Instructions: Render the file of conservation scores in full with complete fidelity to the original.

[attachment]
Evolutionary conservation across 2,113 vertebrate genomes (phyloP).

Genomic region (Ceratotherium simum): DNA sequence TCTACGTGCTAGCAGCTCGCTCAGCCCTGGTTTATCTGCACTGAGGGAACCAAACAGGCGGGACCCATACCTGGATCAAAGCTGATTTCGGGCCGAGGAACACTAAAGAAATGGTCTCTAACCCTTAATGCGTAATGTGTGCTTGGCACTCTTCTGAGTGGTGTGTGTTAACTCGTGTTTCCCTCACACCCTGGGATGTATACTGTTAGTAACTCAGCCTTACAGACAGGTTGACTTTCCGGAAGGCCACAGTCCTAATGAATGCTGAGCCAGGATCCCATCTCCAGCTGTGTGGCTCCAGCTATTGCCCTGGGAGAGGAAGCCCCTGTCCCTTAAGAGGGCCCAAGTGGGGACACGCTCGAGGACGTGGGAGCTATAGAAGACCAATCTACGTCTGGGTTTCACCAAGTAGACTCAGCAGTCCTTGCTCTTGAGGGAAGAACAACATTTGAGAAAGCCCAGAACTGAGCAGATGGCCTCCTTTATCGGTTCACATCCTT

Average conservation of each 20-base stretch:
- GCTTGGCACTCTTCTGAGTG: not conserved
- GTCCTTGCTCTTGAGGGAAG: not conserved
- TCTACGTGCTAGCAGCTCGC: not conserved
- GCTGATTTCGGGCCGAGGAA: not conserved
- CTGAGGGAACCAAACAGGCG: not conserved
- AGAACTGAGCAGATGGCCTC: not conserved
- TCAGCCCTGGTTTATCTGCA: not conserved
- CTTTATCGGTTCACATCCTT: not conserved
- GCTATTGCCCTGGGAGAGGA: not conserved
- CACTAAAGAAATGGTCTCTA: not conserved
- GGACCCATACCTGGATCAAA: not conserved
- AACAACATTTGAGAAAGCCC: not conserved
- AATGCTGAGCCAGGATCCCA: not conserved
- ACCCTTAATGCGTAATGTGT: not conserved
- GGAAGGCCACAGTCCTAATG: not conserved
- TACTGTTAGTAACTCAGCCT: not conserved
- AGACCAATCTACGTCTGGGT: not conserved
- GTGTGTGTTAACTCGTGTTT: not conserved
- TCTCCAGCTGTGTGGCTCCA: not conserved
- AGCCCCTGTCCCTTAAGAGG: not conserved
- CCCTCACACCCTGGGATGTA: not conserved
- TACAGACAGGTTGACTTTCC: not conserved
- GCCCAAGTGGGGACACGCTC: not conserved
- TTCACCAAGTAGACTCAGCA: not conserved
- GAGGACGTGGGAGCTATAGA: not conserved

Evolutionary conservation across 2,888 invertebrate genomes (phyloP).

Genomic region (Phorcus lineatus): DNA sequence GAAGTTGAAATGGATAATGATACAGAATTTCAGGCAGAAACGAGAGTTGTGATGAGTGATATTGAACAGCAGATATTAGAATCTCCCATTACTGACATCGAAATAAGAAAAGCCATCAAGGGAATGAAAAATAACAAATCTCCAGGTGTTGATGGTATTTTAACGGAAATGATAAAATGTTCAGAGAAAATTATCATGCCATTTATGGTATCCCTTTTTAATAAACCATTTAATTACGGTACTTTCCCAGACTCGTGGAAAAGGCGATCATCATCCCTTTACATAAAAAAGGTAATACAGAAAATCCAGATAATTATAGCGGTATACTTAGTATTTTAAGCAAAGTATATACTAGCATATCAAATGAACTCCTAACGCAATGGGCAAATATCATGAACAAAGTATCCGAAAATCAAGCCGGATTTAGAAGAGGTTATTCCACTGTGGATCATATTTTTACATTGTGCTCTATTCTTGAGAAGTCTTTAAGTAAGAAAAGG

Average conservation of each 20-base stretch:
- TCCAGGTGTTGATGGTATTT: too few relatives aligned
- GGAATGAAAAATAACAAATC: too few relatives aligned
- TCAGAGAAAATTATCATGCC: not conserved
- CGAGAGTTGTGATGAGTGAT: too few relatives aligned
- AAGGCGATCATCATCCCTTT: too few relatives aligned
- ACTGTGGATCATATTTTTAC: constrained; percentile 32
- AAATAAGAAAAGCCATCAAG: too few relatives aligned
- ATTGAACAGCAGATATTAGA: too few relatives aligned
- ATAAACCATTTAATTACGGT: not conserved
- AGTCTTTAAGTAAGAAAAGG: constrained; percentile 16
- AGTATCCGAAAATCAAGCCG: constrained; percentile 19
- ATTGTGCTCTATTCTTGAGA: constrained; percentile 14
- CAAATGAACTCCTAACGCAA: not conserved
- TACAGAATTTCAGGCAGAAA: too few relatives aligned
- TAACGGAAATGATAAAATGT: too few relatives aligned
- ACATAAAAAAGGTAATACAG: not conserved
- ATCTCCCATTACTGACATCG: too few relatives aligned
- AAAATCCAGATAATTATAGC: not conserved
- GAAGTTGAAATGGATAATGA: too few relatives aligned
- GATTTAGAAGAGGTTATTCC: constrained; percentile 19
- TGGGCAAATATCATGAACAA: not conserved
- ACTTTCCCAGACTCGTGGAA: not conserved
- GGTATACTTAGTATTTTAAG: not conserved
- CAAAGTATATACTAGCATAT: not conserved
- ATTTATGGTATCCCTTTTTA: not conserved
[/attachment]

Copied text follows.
Evolutionary conservation across 2,113 vertebrate genomes (phyloP).

Genomic region (Ceratotherium simum): DNA sequence TCTACGTGCTAGCAGCTCGCTCAGCCCTGGTTTATCTGCACTGAGGGAACCAAACAGGCGGGACCCATACCTGGATCAAAGCTGATTTCGGGCCGAGGAACACTAAAGAAATGGTCTCTAACCCTTAATGCGTAATGTGTGCTTGGCACTCTTCTGAGTGGTGTGTGTTAACTCGTGTTTCCCTCACACCCTGGGATGTATACTGTTAGTAACTCAGCCTTACAGACAGGTTGACTTTCCGGAAGGCCACAGTCCTAATGAATGCTGAGCCAGGATCCCATCTCCAGCTGTGTGGCTCCAGCTATTGCCCTGGGAGAGGAAGCCCCTGTCCCTTAAGAGGGCCCAAGTGGGGACACGCTCGAGGACGTGGGAGCTATAGAAGACCAATCTACGTCTGGGTTTCACCAAGTAGACTCAGCAGTCCTTGCTCTTGAGGGAAGAACAACATTTGAGAAAGCCCAGAACTGAGCAGATGGCCTCCTTTATCGGTTCACATCCTT

Average conservation of each 20-base stretch:
- GCTTGGCACTCTTCTGAGTG: not conserved
- GTCCTTGCTCTTGAGGGAAG: not conserved
- TCTACGTGCTAGCAGCTCGC: not conserved
- GCTGATTTCGGGCCGAGGAA: not conserved
- CTGAGGGAACCAAACAGGCG: not conserved
- AGAACTGAGCAGATGGCCTC: not conserved
- TCAGCCCTGGTTTATCTGCA: not conserved
- CTTTATCGGTTCACATCCTT: not conserved
- GCTATTGCCCTGGGAGAGGA: not conserved
- CACTAAAGAAATGGTCTCTA: not conserved
- GGACCCATACCTGGATCAAA: not conserved
- AACAACATTTGAGAAAGCCC: not conserved
- AATGCTGAGCCAGGATCCCA: not conserved
- ACCCTTAATGCGTAATGTGT: not conserved
- GGAAGGCCACAGTCCTAATG: not conserved
- TACTGTTAGTAACTCAGCCT: not conserved
- AGACCAATCTACGTCTGGGT: not conserved
- GTGTGTGTTAACTCGTGTTT: not conserved
- TCTCCAGCTGTGTGGCTCCA: not conserved
- AGCCCCTGTCCCTTAAGAGG: not conserved
- CCCTCACACCCTGGGATGTA: not conserved
- TACAGACAGGTTGACTTTCC: not conserved
- GCCCAAGTGGGGACACGCTC: not conserved
- TTCACCAAGTAGACTCAGCA: not conserved
- GAGGACGTGGGAGCTATAGA: not conserved

Evolutionary conservation across 2,888 invertebrate genomes (phyloP).

Genomic region (Phorcus lineatus): DNA sequence GAAGTTGAAATGGATAATGATACAGAATTTCAGGCAGAAACGAGAGTTGTGATGAGTGATATTGAACAGCAGATATTAGAATCTCCCATTACTGACATCGAAATAAGAAAAGCCATCAAGGGAATGAAAAATAACAAATCTCCAGGTGTTGATGGTATTTTAACGGAAATGATAAAATGTTCAGAGAAAATTATCATGCCATTTATGGTATCCCTTTTTAATAAACCATTTAATTACGGTACTTTCCCAGACTCGTGGAAAAGGCGATCATCATCCCTTTACATAAAAAAGGTAATACAGAAAATCCAGATAATTATAGCGGTATACTTAGTATTTTAAGCAAAGTATATACTAGCATATCAAATGAACTCCTAACGCAATGGGCAAATATCATGAACAAAGTATCCGAAAATCAAGCCGGATTTAGAAGAGGTTATTCCACTGTGGATCATATTTTTACATTGTGCTCTATTCTTGAGAAGTCTTTAAGTAAGAAAAGG

Average conservation of each 20-base stretch:
- TCCAGGTGTTGATGGTATTT: too few relatives aligned
- GGAATGAAAAATAACAAATC: too few relatives aligned
- TCAGAGAAAATTATCATGCC: not conserved
- CGAGAGTTGTGATGAGTGAT: too few relatives aligned
- AAGGCGATCATCATCCCTTT: too few relatives aligned
- ACTGTGGATCATATTTTTAC: constrained; percentile 32
- AAATAAGAAAAGCCATCAAG: too few relatives aligned
- ATTGAACAGCAGATATTAGA: too few relatives aligned
- ATAAACCATTTAATTACGGT: not conserved
- AGTCTTTAAGTAAGAAAAGG: constrained; percentile 16
- AGTATCCGAAAATCAAGCCG: constrained; percentile 19
- ATTGTGCTCTATTCTTGAGA: constrained; percentile 14
- CAAATGAACTCCTAACGCAA: not conserved
- TACAGAATTTCAGGCAGAAA: too few relatives aligned
- TAACGGAAATGATAAAATGT: too few relatives aligned
- ACATAAAAAAGGTAATACAG: not conserved
- ATCTCCCATTACTGACATCG: too few relatives aligned
- AAAATCCAGATAATTATAGC: not conserved
- GAAGTTGAAATGGATAATGA: too few relatives aligned
- GATTTAGAAGAGGTTATTCC: constrained; percentile 19
- TGGGCAAATATCATGAACAA: not conserved
- ACTTTCCCAGACTCGTGGAA: not conserved
- GGTATACTTAGTATTTTAAG: not conserved
- CAAAGTATATACTAGCATAT: not conserved
- ATTTATGGTATCCCTTTTTA: not conserved